Faculty Resources

This collection of resources and the support efforts of our staff are aligned with our college values, especially:

Communities of Practice

Communities of Practice are groups of faculty who share an interest in exploring a common topic related to teaching and learning. There is no prerequisite or expertise required to join or start a community - only a desire to learn and share experience with faculty colleagues. Meetings are informal, and are scheduled by the community's coordinator.

Some examples of community topics and activities include, but are not limited to:

  • Sharing and researching best practices in teaching online (see Faculty Teaching Online below)
  • Exploring uses of a specific technology, or set of technologies, across disciplines
  • Discussing classroom civility, diversity, or other topics related to teaching and learning in all class environments

Funding is available through the Title 3 grant for communities on topics related to high impact practices in online and adult learner education. Contact Martin Springborg with questions, or to form a Community of Practice.

Current Communities

Transparent Design in Teaching

Transparent instruction shows great promise for increasing the confidence, sense of belonging, persistence and success of first-generation, low-income and ethnically underrepresented students. In this collaborative Community of Practice we’ll meet with faculty from Minneapolis College to discuss the book Transparent Design in Higher Education Teaching and Leadership, review the findings as well as educational research behind the concept of transparent teaching/learning, and apply transparent design to teaching practice.

Transparent Design in Higher Education Teaching and Leadership

Faculty participants in this Community of Practice (limited to 10) will receive a copy of Transparent Design in Higher Education Teaching and Leadership.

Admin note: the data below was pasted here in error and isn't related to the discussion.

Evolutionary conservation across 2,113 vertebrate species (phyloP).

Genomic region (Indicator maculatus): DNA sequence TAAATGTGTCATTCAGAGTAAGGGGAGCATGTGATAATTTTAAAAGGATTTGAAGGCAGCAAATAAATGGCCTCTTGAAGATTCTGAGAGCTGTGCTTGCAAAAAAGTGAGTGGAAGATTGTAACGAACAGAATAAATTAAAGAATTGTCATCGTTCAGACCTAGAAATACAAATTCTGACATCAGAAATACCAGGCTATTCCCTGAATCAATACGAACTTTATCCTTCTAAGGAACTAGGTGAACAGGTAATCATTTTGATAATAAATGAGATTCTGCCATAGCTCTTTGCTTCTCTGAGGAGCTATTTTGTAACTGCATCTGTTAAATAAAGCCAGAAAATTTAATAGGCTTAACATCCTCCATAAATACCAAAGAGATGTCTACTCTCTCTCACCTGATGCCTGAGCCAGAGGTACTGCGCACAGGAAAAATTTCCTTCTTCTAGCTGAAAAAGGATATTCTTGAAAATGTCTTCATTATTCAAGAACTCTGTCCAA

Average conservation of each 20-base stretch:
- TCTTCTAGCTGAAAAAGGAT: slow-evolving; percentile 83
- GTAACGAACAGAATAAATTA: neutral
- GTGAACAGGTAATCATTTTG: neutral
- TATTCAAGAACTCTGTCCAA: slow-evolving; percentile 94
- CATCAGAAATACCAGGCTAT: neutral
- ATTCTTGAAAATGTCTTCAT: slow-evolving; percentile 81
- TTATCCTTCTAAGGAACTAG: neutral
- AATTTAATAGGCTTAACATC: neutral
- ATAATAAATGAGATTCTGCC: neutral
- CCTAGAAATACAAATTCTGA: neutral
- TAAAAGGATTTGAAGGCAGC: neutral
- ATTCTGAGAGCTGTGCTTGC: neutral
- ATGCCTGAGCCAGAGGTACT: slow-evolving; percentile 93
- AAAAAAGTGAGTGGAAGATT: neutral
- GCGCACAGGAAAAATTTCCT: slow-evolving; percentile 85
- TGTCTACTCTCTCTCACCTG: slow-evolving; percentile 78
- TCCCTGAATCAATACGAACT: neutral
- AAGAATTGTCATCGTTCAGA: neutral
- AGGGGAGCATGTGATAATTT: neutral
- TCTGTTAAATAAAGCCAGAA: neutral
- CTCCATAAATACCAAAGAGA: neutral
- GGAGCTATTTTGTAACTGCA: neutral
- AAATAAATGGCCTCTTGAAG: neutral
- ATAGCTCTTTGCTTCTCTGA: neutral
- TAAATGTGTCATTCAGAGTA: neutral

Faculty Teaching Online

Faculty Teaching Online is an informal group that meets usually once a month to share best practices. Together, we teach and learn d2l skills, workarounds, and new technologies.

Contact coordinator Ellen Lansky, English faculty, for more information about this community.

Learning Community Faculty

Faculty who teach in the Learning Community program meet several times over the course of the semester to discuss such topics as integrative design and assessment, experiential learning, and writing-across-the-curriculum. In April, all LCOM faculty attend a retreat to study and apply best practices in integrative learning.

Contact coordinator Lisa DuRose, English faculty, for more information about this community.

Community-Based Learning Community of Practice

Faculty who currently use or are interested in adopting community-based learning (CBL) in their course(s) are invited to meet monthly during the academic year to share curriculum and assessment ideas, community connections, and best practices.

Contact coordinators Dr. Julie Luker, Psychology faculty, or Dr. Amy Zsohar, Communications faculty, for more information about this community.

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